From Fragmented to Joint Responsibilities: Barriers and Opportunities for Adaptive Water Quality Governance in California’s Urban-Agricultural Interface
2. Research Design and Methods
3. The Cumulative Toxic Brew in the Urban-Agriculture Interface
4. Divergent Laws in Merging Waters
5. Adaptive Legal Frameworks
5.1. Sustainable Groundwater Management Act
5.2. Human Right to Water Act
5.3. Affordable Drinking Water Bill (Proposed)
6. Case Study
“As operator of the MS4, the Permittee cannot passively receive and discharge pollutants from third parties. By providing free and open access to an MS4 that conveys discharges to waters of the U.S., the Permittee essentially accepts responsibility for discharges into the MS4 that it does not prohibit or control. These discharges may cause or contribute to a condition of contamination or a violation of water quality standards. However, discharges from agricultural lands that are comprised solely of return flows and/or storm water are exempt from NPDES permitting. As such, the Permittee is not responsible for these discharges that enter its MS4. The Permittee is responsible for other agricultural-related discharges into its MS4.”
“Water that begins its journey in the relatively undisturbed Gabilan and Santa Lucia Mountains drains farmlands and other cities and developed areas before entering Salinas. Once in the City, water passes through municipal neighborhoods before re-entering farmlands, then flows on to more urban uses. Water flows out of Salinas to re-enter more farmland before draining ultimately to Monterey Bay. On its journey, water flows through several different land uses, some more than once and often through several different jurisdictions” .
7. Conclusions: From Fragmented to Joint Responsibilities
“It is difficult to imagine a legal and policy regime as fractured as that used to govern water resources in the United States. Connected issues are addressed without coordination and authority is divided among federal, state and local entities that have little incentive to coordinate their interrelated actions.”—Robert W. Adler, Professor of Law
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|Scale of Governance||Agency||Goal|
|Federal||1972 Clean Water Act||Regulates water pollution; adopts water quality standards|
|Safe Drinking Water Act||Establishes drinking water standards for contaminants that may cause health effects|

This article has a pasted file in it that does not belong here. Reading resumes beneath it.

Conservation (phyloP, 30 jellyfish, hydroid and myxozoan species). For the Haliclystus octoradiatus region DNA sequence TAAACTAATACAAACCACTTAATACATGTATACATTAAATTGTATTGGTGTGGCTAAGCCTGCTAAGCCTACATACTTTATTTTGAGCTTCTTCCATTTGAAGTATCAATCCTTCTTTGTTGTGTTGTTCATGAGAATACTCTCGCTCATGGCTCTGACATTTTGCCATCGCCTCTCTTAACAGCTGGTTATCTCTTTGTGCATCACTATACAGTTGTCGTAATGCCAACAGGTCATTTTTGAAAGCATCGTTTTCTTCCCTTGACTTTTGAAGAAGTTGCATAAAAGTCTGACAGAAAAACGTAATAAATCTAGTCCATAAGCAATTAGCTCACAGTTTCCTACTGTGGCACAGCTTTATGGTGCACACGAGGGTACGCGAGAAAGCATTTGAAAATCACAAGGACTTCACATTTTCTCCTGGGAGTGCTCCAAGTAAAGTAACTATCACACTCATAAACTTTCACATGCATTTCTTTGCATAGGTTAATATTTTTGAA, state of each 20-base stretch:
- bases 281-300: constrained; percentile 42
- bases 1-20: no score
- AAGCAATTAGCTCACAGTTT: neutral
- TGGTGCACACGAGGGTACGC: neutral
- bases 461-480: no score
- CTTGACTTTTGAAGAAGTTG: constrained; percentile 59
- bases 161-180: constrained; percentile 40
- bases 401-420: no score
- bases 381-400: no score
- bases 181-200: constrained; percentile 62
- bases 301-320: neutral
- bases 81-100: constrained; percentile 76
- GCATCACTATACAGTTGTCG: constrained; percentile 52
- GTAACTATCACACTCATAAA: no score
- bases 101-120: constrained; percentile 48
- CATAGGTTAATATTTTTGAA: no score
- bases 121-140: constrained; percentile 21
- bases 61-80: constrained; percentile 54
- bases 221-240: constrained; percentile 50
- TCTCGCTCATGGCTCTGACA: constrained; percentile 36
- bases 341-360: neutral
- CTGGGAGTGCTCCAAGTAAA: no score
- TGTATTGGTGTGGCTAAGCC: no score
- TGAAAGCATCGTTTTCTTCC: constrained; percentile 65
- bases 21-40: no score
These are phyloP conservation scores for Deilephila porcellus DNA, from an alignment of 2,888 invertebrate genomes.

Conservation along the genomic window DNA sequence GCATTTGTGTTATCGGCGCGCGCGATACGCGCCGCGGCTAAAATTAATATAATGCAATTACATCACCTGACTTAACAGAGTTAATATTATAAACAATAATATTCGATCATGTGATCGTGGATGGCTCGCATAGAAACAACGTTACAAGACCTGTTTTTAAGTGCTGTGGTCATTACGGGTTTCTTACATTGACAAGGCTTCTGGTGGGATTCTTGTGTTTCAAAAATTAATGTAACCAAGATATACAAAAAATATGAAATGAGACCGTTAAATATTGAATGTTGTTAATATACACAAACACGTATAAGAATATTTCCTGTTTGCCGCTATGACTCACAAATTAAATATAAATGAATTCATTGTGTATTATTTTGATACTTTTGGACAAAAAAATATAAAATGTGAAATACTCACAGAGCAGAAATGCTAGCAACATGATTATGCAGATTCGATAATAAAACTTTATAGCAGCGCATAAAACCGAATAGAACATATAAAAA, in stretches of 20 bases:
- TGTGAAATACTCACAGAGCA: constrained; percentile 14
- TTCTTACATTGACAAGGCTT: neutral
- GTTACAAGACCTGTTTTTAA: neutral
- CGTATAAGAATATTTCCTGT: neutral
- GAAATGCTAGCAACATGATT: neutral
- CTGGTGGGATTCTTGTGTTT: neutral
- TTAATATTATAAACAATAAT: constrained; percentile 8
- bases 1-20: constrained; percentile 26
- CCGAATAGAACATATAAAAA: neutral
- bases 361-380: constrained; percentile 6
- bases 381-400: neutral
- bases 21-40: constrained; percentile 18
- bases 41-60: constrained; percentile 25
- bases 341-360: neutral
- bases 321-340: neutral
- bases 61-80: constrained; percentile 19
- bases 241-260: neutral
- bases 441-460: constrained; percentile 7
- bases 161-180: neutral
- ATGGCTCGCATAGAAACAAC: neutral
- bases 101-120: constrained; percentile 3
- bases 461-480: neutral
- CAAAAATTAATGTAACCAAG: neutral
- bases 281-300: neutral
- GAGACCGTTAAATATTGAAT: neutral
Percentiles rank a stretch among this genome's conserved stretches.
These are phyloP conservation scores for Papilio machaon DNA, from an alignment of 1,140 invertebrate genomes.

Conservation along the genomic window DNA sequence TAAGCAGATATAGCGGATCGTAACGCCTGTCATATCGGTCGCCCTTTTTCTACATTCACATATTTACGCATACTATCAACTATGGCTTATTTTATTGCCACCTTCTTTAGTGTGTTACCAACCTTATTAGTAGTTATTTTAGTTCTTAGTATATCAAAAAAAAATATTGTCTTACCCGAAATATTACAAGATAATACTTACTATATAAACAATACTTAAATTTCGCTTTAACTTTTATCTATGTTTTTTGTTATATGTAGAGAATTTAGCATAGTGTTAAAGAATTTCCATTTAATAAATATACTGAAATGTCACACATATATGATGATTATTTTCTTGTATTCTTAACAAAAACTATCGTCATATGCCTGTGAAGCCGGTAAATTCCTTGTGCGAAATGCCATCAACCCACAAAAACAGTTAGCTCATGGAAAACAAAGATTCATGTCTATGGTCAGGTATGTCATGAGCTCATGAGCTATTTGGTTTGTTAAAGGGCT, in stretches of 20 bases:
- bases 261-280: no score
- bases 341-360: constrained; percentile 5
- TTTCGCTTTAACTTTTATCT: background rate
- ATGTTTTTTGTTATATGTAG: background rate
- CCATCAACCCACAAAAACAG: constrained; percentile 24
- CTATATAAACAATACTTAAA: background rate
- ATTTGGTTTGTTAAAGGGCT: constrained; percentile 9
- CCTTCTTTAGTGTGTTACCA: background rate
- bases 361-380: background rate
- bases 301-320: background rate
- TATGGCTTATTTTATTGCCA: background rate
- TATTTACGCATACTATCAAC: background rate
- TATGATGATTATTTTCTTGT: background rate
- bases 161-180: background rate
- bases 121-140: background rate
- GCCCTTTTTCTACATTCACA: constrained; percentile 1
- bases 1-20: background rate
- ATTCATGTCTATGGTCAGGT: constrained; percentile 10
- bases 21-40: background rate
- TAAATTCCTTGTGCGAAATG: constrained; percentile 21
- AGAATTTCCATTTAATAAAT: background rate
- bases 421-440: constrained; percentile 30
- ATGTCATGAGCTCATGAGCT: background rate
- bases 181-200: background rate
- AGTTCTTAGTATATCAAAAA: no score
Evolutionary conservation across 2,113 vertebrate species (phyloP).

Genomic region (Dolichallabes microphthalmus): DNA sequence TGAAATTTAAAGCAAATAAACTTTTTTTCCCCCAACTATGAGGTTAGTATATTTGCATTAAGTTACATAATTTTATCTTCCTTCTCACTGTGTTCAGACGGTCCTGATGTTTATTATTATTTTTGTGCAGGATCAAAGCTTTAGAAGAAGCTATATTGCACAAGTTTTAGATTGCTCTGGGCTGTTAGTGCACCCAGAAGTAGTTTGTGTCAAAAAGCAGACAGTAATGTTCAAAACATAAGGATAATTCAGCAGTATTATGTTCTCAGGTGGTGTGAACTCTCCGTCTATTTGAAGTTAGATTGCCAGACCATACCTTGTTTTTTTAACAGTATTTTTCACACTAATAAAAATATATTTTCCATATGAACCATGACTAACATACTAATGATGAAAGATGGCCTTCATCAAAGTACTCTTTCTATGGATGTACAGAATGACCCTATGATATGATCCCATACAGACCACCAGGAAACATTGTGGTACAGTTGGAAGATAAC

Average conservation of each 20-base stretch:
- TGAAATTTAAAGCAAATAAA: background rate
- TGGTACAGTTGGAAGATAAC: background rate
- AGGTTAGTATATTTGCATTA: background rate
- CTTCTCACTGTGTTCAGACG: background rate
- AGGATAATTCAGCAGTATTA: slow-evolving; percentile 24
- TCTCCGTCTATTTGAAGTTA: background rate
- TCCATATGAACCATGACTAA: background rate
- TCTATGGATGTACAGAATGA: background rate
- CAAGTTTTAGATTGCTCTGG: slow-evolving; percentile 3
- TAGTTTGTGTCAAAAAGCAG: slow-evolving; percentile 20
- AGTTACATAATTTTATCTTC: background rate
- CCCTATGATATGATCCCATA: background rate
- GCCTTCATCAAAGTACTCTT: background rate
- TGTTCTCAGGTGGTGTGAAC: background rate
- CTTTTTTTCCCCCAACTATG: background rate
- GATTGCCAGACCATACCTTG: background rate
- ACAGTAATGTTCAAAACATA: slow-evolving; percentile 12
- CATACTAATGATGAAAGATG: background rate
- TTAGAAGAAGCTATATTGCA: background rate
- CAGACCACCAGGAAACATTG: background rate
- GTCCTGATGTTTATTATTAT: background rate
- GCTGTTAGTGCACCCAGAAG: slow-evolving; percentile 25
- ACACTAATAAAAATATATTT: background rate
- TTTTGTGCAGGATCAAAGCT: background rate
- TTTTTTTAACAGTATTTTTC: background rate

|Endangered Species Act||Prevent extinction, recover imperiled species|
|State (California)||Porter Cologne Act||Comprehensive program to protects water quality in California and the beneficial uses of water|
|Sustainable Groundwater Management Act *||Established long-term, local groundwater management|
|Human Right to Water Act *||Establishes the human right to safe, affordable, clean and accessible water|
|Affordable Right to Water Bill (Proposed) *||A Bill proposed to provide financial assistance to communities that lack safe drinking water|
|Regional (within California)||Conditional Agricultural Waiver||Water pollution control from irrigated lands|
|Basin Plan||Acts as a master quality control planning document, setting beneficial uses and water quality objectives|
|MS4 General Permits||Water pollution control from municipal runoff|
|Scale of Governance||Agency||Responsibilities|
|Federal||U.S. EPA||Regulates water quality through the Clean Water Act, Safe Drinking Water Act and other laws|
|State||Water Resources Control Board||Implement CWA provisions; administers state water rights|
|Department of Water Resources||Oversees state water planning|
|Department of Public Health||Regulates drinking water|
|Department of Pesticide Regulation |
Public Utilities Commission
|Regulates statewide pesticide use |
Regulates water rate structures for private utilities
|Local||Regional Water Quality Control Boards||Regulates water quality|
|Agricultural Commissioners||Local administration of pesticide use enforcement|
|Offices Natural Resources Conservation Districts||Local financial and technical assistance to farmers|
|County Environmental Health Department||Local administration of domestic water systems|
|Municipal governments||Local administration of MS4 General Permit|
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Drevno, A. From Fragmented to Joint Responsibilities: Barriers and Opportunities for Adaptive Water Quality Governance in California’s Urban-Agricultural Interface. Resources 2018, 7, 22. https://doi.org/10.3390/resources7010022
Drevno A. From Fragmented to Joint Responsibilities: Barriers and Opportunities for Adaptive Water Quality Governance in California’s Urban-Agricultural Interface. Resources. 2018; 7(1):22. https://doi.org/10.3390/resources7010022Chicago/Turabian Style
Drevno, Ann. 2018. "From Fragmented to Joint Responsibilities: Barriers and Opportunities for Adaptive Water Quality Governance in California’s Urban-Agricultural Interface" Resources 7, no. 1: 22. https://doi.org/10.3390/resources7010022